Barely had they won the match when the coach had a heart attack. (They had barely won the match when the coach had a heart attack.)

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ONLY AFTER, ONLY IF, ONLY IN THIS WAY etc., NOT UNTIL

Результат пошуку зображень за запитом "only after did"

3.

2 . Exercise: https://www.tolearnenglish.com/exercises/exercise-english-2/exercise-english-78970.php

http://www.grammaring.com/only-after-only-if-only-in-this-way-etc-not-until

When only after, only if, only in this way etc. are placed at the beginning of the sentence for rhetorical effect, the subject and auxiliary are inverted:

Only after lunch can you play. (You can only play after lunch.)

Only after finishing your homework can you play. (You can only play after you finish your homework.)

Only after you have finished your homework can you play. (You can only play after you have finished your homework.)

Only by guessing can you solve this puzzle. (You can only solve this puzzle by guessing.)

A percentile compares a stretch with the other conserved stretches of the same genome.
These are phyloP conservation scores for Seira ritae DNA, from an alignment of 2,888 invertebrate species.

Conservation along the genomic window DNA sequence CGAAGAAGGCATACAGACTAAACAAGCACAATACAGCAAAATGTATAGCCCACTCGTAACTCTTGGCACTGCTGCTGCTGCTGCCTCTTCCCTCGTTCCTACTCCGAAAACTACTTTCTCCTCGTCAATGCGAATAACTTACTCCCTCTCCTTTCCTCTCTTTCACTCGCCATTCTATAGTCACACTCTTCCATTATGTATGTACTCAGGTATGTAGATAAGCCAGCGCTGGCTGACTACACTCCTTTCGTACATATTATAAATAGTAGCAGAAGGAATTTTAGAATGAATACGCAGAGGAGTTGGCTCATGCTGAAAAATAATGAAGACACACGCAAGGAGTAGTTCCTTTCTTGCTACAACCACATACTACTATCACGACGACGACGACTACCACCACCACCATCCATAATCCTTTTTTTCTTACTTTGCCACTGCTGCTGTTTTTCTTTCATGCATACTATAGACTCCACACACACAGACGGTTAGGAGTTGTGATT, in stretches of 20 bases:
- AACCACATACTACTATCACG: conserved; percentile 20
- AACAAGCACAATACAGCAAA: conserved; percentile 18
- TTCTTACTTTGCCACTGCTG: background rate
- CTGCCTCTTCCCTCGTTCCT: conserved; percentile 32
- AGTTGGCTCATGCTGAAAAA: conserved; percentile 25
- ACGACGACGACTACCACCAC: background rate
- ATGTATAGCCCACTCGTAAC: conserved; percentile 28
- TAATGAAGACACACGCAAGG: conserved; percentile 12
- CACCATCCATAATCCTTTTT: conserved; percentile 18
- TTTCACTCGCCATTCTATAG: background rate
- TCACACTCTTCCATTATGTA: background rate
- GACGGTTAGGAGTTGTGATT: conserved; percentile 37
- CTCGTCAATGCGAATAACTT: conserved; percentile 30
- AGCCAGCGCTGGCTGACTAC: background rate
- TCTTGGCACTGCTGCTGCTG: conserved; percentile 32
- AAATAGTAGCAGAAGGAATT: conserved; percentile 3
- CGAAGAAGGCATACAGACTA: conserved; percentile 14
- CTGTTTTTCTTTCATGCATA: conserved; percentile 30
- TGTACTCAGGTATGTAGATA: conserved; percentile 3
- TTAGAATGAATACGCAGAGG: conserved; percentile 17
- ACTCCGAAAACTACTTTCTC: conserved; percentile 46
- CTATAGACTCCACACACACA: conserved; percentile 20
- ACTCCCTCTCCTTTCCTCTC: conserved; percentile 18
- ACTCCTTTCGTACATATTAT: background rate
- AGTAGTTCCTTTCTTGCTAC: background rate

Only if everybody agreed would I accept this position. (I would only accept this position if everybody agreed.) 

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some / any

https://www.youtube.com/watch?v=uZA6pIrwm-I

We use “some” in three specific situations: 1)In positive affirmative sentences with countable nouns in the plural and with uncountable nouns. Example “There are some apples” and “there is some rice.” 2)In questions asking to receive something for example: “Can I have some apples?” or “Can I have some rice?” 3)We use “some” in questions offering something to someone like “Would you like some apples?” We use the word “any” in two situations: 1) In normal questions for countable plural nouns and uncountable nouns, like for example “Do you have any apples?” and “Do you have any rice?” 2) We can also use “any” in negative statements: “I don’t want any apples” and “I don’t have any rice.”

Conditional Type 2

http://www.ef.com/english-resources/english-grammar/type-2-conditional/

FORM

In a Type 2 conditional sentence, the tense in the ‘if’ clause is the simple past, and the tense in the main clause is the present conditional or the present continuous conditional.

If clause (condition) Main clause (result)